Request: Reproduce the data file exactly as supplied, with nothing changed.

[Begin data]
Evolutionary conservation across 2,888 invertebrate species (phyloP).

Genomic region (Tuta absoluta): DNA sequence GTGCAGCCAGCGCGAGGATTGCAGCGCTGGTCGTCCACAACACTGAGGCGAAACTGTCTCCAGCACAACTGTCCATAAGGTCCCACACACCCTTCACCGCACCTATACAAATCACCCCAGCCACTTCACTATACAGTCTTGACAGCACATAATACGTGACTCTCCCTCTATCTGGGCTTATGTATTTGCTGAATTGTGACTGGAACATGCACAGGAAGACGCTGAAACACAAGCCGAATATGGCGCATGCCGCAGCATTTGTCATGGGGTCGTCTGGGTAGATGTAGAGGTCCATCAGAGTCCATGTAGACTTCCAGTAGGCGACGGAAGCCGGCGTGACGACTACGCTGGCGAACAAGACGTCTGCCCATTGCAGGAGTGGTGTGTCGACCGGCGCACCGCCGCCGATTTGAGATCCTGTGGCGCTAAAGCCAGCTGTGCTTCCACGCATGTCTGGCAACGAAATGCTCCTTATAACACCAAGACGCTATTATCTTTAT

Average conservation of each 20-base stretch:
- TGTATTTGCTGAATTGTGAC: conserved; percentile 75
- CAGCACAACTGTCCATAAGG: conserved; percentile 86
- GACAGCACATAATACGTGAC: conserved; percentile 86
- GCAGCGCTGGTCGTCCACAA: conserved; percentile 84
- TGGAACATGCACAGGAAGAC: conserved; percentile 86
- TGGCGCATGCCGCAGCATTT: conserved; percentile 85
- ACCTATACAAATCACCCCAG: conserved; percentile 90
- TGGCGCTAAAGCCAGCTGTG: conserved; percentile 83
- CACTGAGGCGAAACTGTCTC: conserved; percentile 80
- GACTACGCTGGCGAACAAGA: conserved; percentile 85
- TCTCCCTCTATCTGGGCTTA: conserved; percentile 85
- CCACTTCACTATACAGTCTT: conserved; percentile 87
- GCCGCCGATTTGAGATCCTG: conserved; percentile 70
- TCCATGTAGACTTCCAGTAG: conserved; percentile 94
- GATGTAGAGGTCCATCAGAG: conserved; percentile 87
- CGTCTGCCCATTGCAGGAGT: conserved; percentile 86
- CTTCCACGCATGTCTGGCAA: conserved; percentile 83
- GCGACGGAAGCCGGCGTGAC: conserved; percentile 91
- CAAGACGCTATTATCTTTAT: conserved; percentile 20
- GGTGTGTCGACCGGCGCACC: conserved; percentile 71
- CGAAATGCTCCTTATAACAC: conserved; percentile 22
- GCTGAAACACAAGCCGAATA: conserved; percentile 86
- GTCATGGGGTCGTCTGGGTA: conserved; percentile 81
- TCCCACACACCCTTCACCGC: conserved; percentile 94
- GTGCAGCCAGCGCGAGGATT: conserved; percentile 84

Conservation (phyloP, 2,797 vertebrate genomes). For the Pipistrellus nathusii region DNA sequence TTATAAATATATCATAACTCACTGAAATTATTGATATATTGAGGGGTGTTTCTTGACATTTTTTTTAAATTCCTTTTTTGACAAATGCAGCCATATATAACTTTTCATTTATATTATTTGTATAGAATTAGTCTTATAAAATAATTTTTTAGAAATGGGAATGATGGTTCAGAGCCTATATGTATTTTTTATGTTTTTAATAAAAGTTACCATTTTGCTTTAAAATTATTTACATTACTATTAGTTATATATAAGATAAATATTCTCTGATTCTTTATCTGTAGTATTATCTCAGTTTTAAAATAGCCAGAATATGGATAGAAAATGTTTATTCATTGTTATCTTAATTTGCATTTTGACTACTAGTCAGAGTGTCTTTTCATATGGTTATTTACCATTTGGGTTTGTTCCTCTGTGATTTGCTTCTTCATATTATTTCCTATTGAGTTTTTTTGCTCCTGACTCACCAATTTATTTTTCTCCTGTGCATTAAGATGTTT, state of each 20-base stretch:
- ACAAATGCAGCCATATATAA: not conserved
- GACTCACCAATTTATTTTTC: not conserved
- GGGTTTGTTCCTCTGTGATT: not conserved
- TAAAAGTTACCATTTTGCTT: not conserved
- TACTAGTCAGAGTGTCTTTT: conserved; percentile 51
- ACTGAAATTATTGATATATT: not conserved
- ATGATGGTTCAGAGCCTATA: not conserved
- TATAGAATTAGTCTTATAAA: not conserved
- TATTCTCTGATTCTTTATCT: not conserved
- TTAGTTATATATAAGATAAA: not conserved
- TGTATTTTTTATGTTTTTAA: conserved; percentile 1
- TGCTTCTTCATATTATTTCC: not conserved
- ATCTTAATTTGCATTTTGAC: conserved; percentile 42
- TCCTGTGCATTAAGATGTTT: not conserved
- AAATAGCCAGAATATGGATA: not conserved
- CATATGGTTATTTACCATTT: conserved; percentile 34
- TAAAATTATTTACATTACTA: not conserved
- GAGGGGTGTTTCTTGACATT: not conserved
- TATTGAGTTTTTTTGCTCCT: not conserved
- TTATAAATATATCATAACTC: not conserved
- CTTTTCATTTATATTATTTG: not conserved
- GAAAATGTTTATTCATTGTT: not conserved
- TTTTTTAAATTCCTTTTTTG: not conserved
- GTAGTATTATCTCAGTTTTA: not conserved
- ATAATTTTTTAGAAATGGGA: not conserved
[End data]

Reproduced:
Evolutionary conservation across 2,888 invertebrate species (phyloP).

Genomic region (Tuta absoluta): DNA sequence GTGCAGCCAGCGCGAGGATTGCAGCGCTGGTCGTCCACAACACTGAGGCGAAACTGTCTCCAGCACAACTGTCCATAAGGTCCCACACACCCTTCACCGCACCTATACAAATCACCCCAGCCACTTCACTATACAGTCTTGACAGCACATAATACGTGACTCTCCCTCTATCTGGGCTTATGTATTTGCTGAATTGTGACTGGAACATGCACAGGAAGACGCTGAAACACAAGCCGAATATGGCGCATGCCGCAGCATTTGTCATGGGGTCGTCTGGGTAGATGTAGAGGTCCATCAGAGTCCATGTAGACTTCCAGTAGGCGACGGAAGCCGGCGTGACGACTACGCTGGCGAACAAGACGTCTGCCCATTGCAGGAGTGGTGTGTCGACCGGCGCACCGCCGCCGATTTGAGATCCTGTGGCGCTAAAGCCAGCTGTGCTTCCACGCATGTCTGGCAACGAAATGCTCCTTATAACACCAAGACGCTATTATCTTTAT

Average conservation of each 20-base stretch:
- TGTATTTGCTGAATTGTGAC: conserved; percentile 75
- CAGCACAACTGTCCATAAGG: conserved; percentile 86
- GACAGCACATAATACGTGAC: conserved; percentile 86
- GCAGCGCTGGTCGTCCACAA: conserved; percentile 84
- TGGAACATGCACAGGAAGAC: conserved; percentile 86
- TGGCGCATGCCGCAGCATTT: conserved; percentile 85
- ACCTATACAAATCACCCCAG: conserved; percentile 90
- TGGCGCTAAAGCCAGCTGTG: conserved; percentile 83
- CACTGAGGCGAAACTGTCTC: conserved; percentile 80
- GACTACGCTGGCGAACAAGA: conserved; percentile 85
- TCTCCCTCTATCTGGGCTTA: conserved; percentile 85
- CCACTTCACTATACAGTCTT: conserved; percentile 87
- GCCGCCGATTTGAGATCCTG: conserved; percentile 70
- TCCATGTAGACTTCCAGTAG: conserved; percentile 94
- GATGTAGAGGTCCATCAGAG: conserved; percentile 87
- CGTCTGCCCATTGCAGGAGT: conserved; percentile 86
- CTTCCACGCATGTCTGGCAA: conserved; percentile 83
- GCGACGGAAGCCGGCGTGAC: conserved; percentile 91
- CAAGACGCTATTATCTTTAT: conserved; percentile 20
- GGTGTGTCGACCGGCGCACC: conserved; percentile 71
- CGAAATGCTCCTTATAACAC: conserved; percentile 22
- GCTGAAACACAAGCCGAATA: conserved; percentile 86
- GTCATGGGGTCGTCTGGGTA: conserved; percentile 81
- TCCCACACACCCTTCACCGC: conserved; percentile 94
- GTGCAGCCAGCGCGAGGATT: conserved; percentile 84

Conservation (phyloP, 2,797 vertebrate genomes). For the Pipistrellus nathusii region DNA sequence TTATAAATATATCATAACTCACTGAAATTATTGATATATTGAGGGGTGTTTCTTGACATTTTTTTTAAATTCCTTTTTTGACAAATGCAGCCATATATAACTTTTCATTTATATTATTTGTATAGAATTAGTCTTATAAAATAATTTTTTAGAAATGGGAATGATGGTTCAGAGCCTATATGTATTTTTTATGTTTTTAATAAAAGTTACCATTTTGCTTTAAAATTATTTACATTACTATTAGTTATATATAAGATAAATATTCTCTGATTCTTTATCTGTAGTATTATCTCAGTTTTAAAATAGCCAGAATATGGATAGAAAATGTTTATTCATTGTTATCTTAATTTGCATTTTGACTACTAGTCAGAGTGTCTTTTCATATGGTTATTTACCATTTGGGTTTGTTCCTCTGTGATTTGCTTCTTCATATTATTTCCTATTGAGTTTTTTTGCTCCTGACTCACCAATTTATTTTTCTCCTGTGCATTAAGATGTTT, state of each 20-base stretch:
- ACAAATGCAGCCATATATAA: not conserved
- GACTCACCAATTTATTTTTC: not conserved
- GGGTTTGTTCCTCTGTGATT: not conserved
- TAAAAGTTACCATTTTGCTT: not conserved
- TACTAGTCAGAGTGTCTTTT: conserved; percentile 51
- ACTGAAATTATTGATATATT: not conserved
- ATGATGGTTCAGAGCCTATA: not conserved
- TATAGAATTAGTCTTATAAA: not conserved
- TATTCTCTGATTCTTTATCT: not conserved
- TTAGTTATATATAAGATAAA: not conserved
- TGTATTTTTTATGTTTTTAA: conserved; percentile 1
- TGCTTCTTCATATTATTTCC: not conserved
- ATCTTAATTTGCATTTTGAC: conserved; percentile 42
- TCCTGTGCATTAAGATGTTT: not conserved
- AAATAGCCAGAATATGGATA: not conserved
- CATATGGTTATTTACCATTT: conserved; percentile 34
- TAAAATTATTTACATTACTA: not conserved
- GAGGGGTGTTTCTTGACATT: not conserved
- TATTGAGTTTTTTTGCTCCT: not conserved
- TTATAAATATATCATAACTC: not conserved
- CTTTTCATTTATATTATTTG: not conserved
- GAAAATGTTTATTCATTGTT: not conserved
- TTTTTTAAATTCCTTTTTTG: not conserved
- GTAGTATTATCTCAGTTTTA: not conserved
- ATAATTTTTTAGAAATGGGA: not conserved